Sustainable business practice is a hot topic because ensuring the continuity of today’s economical survival into the future is of great concern. The core question is how a country can reconcile the need to be environmentally and socially sustainable with the demands of a market-based system, whose key measurements of success are growth and profit. Nigeria is just climbing out of recession and while the government is focusing on structural reforms to diversify the country’s economy, financial institutions have adopted a guideline of sustainable business principles that help evaluate the effect of their operations on the quality of lives, the economy and even the very existence of the Nigerian economic system as a whole.
Giant strides and setbacks
Firstly, we need to remember that Nigeria is a mammoth in all respects: in it resides the biggest population of the continent of Africa (the 7th biggest in the world) and its capital, Lagos, is one of the fastest growing megacities of all times. Nigeria also plays a key geopolitical role in West Africa while being one of the rising African economic giants side by side with South Africa and Egypt.
The risk is that when a giant falls, it falls hard. Nigeria slipped into recession in 2016, battling with unpredictable fluctuations in oil prices; a falling naira, the Nigerian currency; and an inflation rate higher than in more than a decade. The population of the country is relatively young and filled with potential, but at the same time it is a critical challenge to be checked – a tinderbox waiting to flare up if desperation and disillusionment creep in.
Just a year ago the prospects for a reemerging Nigeria seemed gloomy to say the least: its economy is reliant on oil and susceptible to knockouts when crude prices crash and Nigeria is perturbed by the threat of extremist terrorism. An ongoing task for the Nigerian officials has been to reassure Nigerians and foreign investors that President Buhari, who was on medical leave for most of 2017, is strong enough to steer the country out of harms way.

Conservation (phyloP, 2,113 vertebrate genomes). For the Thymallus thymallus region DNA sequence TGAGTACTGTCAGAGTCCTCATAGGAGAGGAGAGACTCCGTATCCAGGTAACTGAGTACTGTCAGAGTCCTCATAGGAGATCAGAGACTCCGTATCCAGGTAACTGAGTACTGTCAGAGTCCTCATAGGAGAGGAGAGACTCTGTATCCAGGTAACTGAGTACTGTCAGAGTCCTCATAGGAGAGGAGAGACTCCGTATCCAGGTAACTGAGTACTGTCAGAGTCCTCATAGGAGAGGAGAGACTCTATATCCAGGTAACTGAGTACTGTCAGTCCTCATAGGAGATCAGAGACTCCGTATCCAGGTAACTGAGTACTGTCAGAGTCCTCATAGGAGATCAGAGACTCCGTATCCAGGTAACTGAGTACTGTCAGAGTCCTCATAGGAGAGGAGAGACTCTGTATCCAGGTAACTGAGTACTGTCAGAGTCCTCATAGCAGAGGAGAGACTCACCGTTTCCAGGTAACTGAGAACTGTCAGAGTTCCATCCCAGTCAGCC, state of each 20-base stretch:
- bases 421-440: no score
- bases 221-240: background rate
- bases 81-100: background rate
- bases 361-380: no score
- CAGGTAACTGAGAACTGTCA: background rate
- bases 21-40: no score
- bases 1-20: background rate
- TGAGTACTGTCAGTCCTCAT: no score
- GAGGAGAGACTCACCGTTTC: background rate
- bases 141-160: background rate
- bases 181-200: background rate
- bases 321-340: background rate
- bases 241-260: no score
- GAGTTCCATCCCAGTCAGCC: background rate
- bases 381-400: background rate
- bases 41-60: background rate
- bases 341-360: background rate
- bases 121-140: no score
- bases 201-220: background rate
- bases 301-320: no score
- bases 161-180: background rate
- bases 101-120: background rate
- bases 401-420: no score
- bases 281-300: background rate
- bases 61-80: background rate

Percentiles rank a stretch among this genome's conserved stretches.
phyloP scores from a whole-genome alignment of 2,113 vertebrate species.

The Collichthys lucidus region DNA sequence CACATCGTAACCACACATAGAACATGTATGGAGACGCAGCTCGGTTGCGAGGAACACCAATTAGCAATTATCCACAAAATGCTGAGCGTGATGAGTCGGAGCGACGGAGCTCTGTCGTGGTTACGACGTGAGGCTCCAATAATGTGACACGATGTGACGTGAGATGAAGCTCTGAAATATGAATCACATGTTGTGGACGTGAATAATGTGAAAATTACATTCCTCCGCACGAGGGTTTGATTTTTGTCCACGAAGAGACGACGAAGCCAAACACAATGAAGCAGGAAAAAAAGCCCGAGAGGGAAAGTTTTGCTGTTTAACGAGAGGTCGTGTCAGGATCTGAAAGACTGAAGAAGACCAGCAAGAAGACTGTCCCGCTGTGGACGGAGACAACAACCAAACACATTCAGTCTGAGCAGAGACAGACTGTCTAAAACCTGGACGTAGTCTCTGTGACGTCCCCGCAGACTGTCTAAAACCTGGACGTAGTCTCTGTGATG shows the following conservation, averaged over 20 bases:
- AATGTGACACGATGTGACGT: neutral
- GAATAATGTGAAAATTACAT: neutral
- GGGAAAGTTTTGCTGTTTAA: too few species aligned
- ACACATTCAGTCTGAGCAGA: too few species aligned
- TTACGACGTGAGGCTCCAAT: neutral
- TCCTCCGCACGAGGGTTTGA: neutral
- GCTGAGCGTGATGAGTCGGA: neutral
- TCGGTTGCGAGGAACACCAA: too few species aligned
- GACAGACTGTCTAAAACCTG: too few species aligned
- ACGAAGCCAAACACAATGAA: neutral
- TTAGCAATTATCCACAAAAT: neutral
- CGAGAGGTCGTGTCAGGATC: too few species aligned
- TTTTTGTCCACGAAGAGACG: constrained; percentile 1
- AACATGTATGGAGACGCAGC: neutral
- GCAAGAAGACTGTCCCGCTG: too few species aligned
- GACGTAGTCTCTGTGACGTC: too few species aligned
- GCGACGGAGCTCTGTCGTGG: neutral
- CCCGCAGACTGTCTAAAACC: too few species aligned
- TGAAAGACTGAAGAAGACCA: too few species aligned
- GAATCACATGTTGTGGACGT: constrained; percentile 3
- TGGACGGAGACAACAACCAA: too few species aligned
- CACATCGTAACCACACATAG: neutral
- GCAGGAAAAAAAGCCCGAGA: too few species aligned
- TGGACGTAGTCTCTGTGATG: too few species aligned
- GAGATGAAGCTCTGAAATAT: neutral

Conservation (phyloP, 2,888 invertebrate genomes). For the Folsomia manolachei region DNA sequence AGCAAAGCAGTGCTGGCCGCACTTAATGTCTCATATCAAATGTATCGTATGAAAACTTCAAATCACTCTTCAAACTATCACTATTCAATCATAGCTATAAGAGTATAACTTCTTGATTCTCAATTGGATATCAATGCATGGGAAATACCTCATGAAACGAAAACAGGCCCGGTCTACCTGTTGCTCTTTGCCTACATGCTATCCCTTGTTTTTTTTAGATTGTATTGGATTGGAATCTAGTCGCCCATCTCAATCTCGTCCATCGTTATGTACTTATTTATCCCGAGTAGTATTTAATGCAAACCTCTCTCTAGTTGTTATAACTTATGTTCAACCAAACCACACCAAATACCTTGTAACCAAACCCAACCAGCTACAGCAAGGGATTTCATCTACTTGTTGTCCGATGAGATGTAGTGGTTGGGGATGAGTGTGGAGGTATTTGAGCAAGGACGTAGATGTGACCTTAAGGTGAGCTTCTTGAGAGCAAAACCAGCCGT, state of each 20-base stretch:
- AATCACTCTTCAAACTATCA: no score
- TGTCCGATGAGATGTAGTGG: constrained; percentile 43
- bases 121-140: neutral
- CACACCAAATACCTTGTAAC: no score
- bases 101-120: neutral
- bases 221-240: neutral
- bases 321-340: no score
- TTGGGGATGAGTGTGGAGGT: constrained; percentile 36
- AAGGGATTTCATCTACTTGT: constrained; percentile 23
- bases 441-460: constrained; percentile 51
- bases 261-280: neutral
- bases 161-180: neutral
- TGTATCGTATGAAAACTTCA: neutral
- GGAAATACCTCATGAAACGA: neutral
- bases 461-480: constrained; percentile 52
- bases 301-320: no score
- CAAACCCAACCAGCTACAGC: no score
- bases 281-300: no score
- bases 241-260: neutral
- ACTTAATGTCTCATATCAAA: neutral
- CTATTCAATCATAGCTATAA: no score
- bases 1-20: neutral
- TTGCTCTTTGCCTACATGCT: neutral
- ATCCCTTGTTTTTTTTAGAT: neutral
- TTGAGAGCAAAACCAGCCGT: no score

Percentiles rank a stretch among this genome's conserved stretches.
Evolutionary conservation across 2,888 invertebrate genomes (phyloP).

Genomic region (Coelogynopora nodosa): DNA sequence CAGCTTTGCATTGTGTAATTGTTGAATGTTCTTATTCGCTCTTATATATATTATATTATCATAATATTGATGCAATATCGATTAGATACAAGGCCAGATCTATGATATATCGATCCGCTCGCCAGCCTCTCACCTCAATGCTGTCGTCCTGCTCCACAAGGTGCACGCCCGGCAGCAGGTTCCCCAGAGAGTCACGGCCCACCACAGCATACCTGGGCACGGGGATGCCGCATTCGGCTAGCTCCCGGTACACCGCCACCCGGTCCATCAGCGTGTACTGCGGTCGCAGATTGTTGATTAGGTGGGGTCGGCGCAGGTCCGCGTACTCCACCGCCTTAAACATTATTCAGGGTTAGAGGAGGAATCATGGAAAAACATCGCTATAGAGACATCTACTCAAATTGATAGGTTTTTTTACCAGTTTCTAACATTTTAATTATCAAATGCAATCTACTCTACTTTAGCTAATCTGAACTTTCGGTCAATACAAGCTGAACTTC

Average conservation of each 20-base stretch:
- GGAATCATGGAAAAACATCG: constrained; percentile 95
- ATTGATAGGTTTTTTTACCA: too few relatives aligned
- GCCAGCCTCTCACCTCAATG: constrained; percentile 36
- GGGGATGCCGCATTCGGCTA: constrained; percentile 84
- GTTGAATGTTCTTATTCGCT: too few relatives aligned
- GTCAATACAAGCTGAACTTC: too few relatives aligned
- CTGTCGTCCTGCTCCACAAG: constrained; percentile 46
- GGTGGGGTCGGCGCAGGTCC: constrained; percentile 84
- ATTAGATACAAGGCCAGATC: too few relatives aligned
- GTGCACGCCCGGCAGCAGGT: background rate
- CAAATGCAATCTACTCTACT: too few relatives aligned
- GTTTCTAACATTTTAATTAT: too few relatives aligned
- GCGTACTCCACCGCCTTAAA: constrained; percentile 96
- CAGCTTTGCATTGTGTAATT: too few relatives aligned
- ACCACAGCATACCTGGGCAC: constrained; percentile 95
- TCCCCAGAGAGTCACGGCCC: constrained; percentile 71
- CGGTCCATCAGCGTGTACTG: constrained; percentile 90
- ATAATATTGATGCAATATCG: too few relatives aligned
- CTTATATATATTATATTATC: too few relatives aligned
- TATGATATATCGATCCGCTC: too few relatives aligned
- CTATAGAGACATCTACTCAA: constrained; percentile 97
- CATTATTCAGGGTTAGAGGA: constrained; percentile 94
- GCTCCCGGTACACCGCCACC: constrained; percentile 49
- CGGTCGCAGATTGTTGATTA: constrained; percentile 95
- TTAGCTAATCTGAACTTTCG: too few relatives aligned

Sustainability a.k.a. how to stay in business
When the going gets tough, the tough get going and that is exactly what Nigeria is doing as it is emerging from its first recession in 25 years. The climb back has been nerve-wracking with the aforementioned internal challenges and external variables, such as fluctuating oil prices, putting additional pressure on the economy and the Nigerian society.
However, due to the recession, the government has become aware of the urgent need for structural reforms to properly diversify the country’s economy. Infrastructure for agriculture, energy, and transport, are necessary for a more sustainable Nigeria that would not depend on oil for growth.
Already as early as 2012 the Nigerian business sector emphasized the necessity of sustainability within its own framework. The Bankers’ Committee adopted in July 2012 the Nigerian Sustainable Banking Principles that oblige “banks, discount houses and development finance institutions to develop a management approach that balances the environmental and social risks identified with the opportunities to be exploited through their business activities”.
What makes balancing like this ever more daunting is that sustainability comes with a price that does not necessarily square with the profit incentives that the market has to offer. It is all too common to hear that many companies succeed by doing nothing at all to be more sustainable; others even survive by doing harm.
However, according to Ibukun Awosika, the Chairwoman of the First Bank Nigeria Limited “business sustainability is an approach that creates long-term stakeholder value by implementing a business strategy that considers every dimension of how a business operates in the ethical, social, environmental, cultural, and economic spheres.” A wholesome approach like this seems critical in a complicated situation with which Nigeria is dealing as it is leaving the recession behind.
In the future Nigeria should expect evermore complex challenges; however if it practices what it preaches and strides forward with its sustainable aspirations while learning from its experiences in the recession, the mammoth need not fear extinction.
By: Anna Bernard